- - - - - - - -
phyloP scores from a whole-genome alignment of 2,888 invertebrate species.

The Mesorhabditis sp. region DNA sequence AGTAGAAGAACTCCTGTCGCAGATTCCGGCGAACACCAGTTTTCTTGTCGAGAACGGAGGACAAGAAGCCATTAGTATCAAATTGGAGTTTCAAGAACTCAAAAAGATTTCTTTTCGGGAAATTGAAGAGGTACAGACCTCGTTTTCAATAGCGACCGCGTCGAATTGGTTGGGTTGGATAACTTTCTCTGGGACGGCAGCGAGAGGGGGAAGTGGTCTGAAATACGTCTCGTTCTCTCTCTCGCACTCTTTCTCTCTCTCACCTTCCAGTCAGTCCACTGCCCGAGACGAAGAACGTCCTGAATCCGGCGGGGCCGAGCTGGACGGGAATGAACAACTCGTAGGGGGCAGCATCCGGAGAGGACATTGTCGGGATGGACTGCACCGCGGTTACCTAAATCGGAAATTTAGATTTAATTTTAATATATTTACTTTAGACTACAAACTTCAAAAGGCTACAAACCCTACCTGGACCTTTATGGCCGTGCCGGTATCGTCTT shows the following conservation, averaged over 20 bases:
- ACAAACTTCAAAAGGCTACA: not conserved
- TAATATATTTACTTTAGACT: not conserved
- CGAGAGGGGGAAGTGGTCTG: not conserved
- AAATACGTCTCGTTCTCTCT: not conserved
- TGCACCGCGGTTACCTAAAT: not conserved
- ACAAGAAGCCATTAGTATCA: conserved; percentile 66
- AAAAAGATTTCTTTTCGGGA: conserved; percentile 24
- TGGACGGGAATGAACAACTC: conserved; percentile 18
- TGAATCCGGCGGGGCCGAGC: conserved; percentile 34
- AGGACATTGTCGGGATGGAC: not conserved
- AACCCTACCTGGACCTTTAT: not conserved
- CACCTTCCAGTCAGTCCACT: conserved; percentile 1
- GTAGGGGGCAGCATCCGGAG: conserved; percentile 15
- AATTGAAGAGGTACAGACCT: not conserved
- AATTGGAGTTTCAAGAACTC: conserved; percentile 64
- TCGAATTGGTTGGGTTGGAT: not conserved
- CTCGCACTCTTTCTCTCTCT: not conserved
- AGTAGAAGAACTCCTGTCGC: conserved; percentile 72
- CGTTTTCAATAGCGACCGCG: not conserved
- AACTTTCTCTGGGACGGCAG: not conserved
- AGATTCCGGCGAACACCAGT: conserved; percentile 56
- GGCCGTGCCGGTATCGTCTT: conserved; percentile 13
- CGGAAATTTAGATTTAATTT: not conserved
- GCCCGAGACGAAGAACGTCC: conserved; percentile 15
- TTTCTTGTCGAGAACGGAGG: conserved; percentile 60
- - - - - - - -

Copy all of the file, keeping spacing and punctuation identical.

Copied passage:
phyloP scores from a whole-genome alignment of 2,888 invertebrate species.

The Mesorhabditis sp. region DNA sequence AGTAGAAGAACTCCTGTCGCAGATTCCGGCGAACACCAGTTTTCTTGTCGAGAACGGAGGACAAGAAGCCATTAGTATCAAATTGGAGTTTCAAGAACTCAAAAAGATTTCTTTTCGGGAAATTGAAGAGGTACAGACCTCGTTTTCAATAGCGACCGCGTCGAATTGGTTGGGTTGGATAACTTTCTCTGGGACGGCAGCGAGAGGGGGAAGTGGTCTGAAATACGTCTCGTTCTCTCTCTCGCACTCTTTCTCTCTCTCACCTTCCAGTCAGTCCACTGCCCGAGACGAAGAACGTCCTGAATCCGGCGGGGCCGAGCTGGACGGGAATGAACAACTCGTAGGGGGCAGCATCCGGAGAGGACATTGTCGGGATGGACTGCACCGCGGTTACCTAAATCGGAAATTTAGATTTAATTTTAATATATTTACTTTAGACTACAAACTTCAAAAGGCTACAAACCCTACCTGGACCTTTATGGCCGTGCCGGTATCGTCTT shows the following conservation, averaged over 20 bases:
- ACAAACTTCAAAAGGCTACA: not conserved
- TAATATATTTACTTTAGACT: not conserved
- CGAGAGGGGGAAGTGGTCTG: not conserved
- AAATACGTCTCGTTCTCTCT: not conserved
- TGCACCGCGGTTACCTAAAT: not conserved
- ACAAGAAGCCATTAGTATCA: conserved; percentile 66
- AAAAAGATTTCTTTTCGGGA: conserved; percentile 24
- TGGACGGGAATGAACAACTC: conserved; percentile 18
- TGAATCCGGCGGGGCCGAGC: conserved; percentile 34
- AGGACATTGTCGGGATGGAC: not conserved
- AACCCTACCTGGACCTTTAT: not conserved
- CACCTTCCAGTCAGTCCACT: conserved; percentile 1
- GTAGGGGGCAGCATCCGGAG: conserved; percentile 15
- AATTGAAGAGGTACAGACCT: not conserved
- AATTGGAGTTTCAAGAACTC: conserved; percentile 64
- TCGAATTGGTTGGGTTGGAT: not conserved
- CTCGCACTCTTTCTCTCTCT: not conserved
- AGTAGAAGAACTCCTGTCGC: conserved; percentile 72
- CGTTTTCAATAGCGACCGCG: not conserved
- AACTTTCTCTGGGACGGCAG: not conserved
- AGATTCCGGCGAACACCAGT: conserved; percentile 56
- GGCCGTGCCGGTATCGTCTT: conserved; percentile 13
- CGGAAATTTAGATTTAATTT: not conserved
- GCCCGAGACGAAGAACGTCC: conserved; percentile 15
- TTTCTTGTCGAGAACGGAGG: conserved; percentile 60